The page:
After Surgery

It is helpful to remind yourself that there will typically be ups and downs during recovery from your breast augmentation top surgery. In this article, we provide instructions on the daily activities you can do to optimize your recovery and healing. We discuss various restrictions for physical activity, showering, diet, and lifestyle to help you prepare and know what to expect after your gender affirming surgery.

VERY IMPORTANT: If you have excessive bleeding or pain, call our surgeons at (415) 780-1515. You can reach your surgeon day or night by calling the normal office line.

YOUR FIRST 24 HOURS: When you wake up from surgery in the recovery area of the hospital you were operated on, it is normal to feel groggy or disoriented. Most patients experience some initial bruising and swelling that will gradually dissipate over the course of several weeks.

Your level of discomfort will depend on where your implants are placed. If your implants are placed on top of your chest muscle, your pain will subside quicker (in about a day) than if they are placed under the chest muscle (a few days). Your surgeon  will provide you with prescription pain medication to make sure that you are comfortable during recovery.

If you are going home, a family member or friend must drive you because you have been sedated. Someone should stay overnight with you. If you choose to go to a postoperative center, they will provide transportation. If you have any questions about these matters, please ask one of our nursing staff.

Before you leave the recovery area,  our staff will provide you with specific aftercare instructions for the first 48 hours of your recovery that may include the following:

  • Start with light foods or small meals before resuming your normal diet and avoid heavy meals
  • You should avoid using your arms to support your body or lift anything over 5 lbs (nothing heavier than a gallon of milk).
  • You shouldn’t shower until sutures are removed at your first post-operative appointment. Your incisions should be kept clean and dry at all times during your recovery.
  • Too much activity after surgery can be hard on your body. Bed rest and relaxation after surgery are an important part of the recovery process.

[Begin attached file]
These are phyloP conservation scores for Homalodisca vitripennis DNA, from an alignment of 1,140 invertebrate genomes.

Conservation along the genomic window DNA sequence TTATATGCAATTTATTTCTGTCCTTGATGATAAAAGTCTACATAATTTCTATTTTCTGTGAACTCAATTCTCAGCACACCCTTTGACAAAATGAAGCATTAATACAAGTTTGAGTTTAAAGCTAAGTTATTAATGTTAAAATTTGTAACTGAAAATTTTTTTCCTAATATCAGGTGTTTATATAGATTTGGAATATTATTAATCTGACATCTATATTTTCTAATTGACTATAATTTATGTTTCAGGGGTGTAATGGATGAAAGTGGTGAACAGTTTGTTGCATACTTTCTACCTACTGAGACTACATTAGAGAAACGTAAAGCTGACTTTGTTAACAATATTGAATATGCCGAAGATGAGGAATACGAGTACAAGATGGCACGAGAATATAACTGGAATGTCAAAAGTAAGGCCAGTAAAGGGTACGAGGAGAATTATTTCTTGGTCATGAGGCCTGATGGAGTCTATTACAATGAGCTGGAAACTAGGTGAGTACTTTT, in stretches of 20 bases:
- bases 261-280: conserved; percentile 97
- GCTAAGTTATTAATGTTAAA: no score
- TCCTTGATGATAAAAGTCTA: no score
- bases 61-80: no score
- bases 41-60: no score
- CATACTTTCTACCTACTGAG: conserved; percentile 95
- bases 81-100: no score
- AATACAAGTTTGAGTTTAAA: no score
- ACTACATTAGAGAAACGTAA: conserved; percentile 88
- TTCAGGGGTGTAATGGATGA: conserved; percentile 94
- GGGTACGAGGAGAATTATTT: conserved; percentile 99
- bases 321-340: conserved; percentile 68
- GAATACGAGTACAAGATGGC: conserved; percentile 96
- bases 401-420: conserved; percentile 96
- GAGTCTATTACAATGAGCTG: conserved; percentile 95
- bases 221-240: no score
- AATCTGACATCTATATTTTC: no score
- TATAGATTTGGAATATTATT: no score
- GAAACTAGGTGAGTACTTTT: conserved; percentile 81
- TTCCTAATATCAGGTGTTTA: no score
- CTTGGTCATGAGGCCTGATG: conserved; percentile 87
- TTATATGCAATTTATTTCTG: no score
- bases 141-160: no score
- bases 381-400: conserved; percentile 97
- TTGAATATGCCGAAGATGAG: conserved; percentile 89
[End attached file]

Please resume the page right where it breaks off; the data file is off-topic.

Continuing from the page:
DRESSINGS: Keep your dressings as clean and dry as possible. Do not remove them unless instructed to do so.

ACTIVITY: Take it easy and pamper yourself. Try to avoid any straining. You may go to the bathroom, sit and watch TV, etc., but NO MATTER HOW GOOD YOU FEEL, DO NOT CLEAN THE HOUSE, REARRANGE THE ATTIC, ETC.! We do not want you to bleed and cause any more swelling and bruising than is unavoidable.

ICE PACKS: Cold or ice packs help to reduce swelling, bruising, and pain. Use ready made ice packs, frozen peas in the package, or crush ice cubes and put the ice into an airtight plastic bag. This should help, not hurt. If the ice feels too uncomfortable, don’t use it as often. Place a cloth between your skin and the ice. Also, check the temperature on the back of your hand before placing it on the surgical area; sometimes you can inadvertently hurt your skin if you do not check the temperature.

SHOWERING: Patients are instructed not to shower until after the first visit with your surgeon. He will remove your dressing, inspect the surgical area, and give you the go ahead to begin regular showers. Until that time, please sponge bathe to keep clean. If you had a body or breast procedure, you may visit a hair salon to have your hair washed, if you would like to do so.

DIET: If you have any postoperative nausea, carbonated sodas and dry crackers may settle the stomach. If nausea is severe, use the suppository. If you feel normal, start with liquids and bland foods, and if those are well tolerated, progress to a regular diet. It is important that you avoid salt (sodium) during your recovery. Salt will increase your swelling and may prolong your recovery. Read our page on low-sodium meal options to learn more.

SMOKING: Smoking reduces capillary flow in your skin. We advise you not to smoke at all during the first 21 days after surgery.

ALCOHOL: Alcohol dilates the blood vessels and could increase postoperative bleeding. Please do not drink until you have stopped taking the prescription pain pills, as the combination of pain pills and alcohol can be dangerous.

DRIVING: Please don’t drive for at least 2 days after general anesthesia or intravenous sedation. If  you are still on prescription pain pills, please wait to drive until you have ceased taking them. It’s best to wait to drive until you can do so comfortably and can maneuver a vehicle without any disruption to the area where you had surgery.

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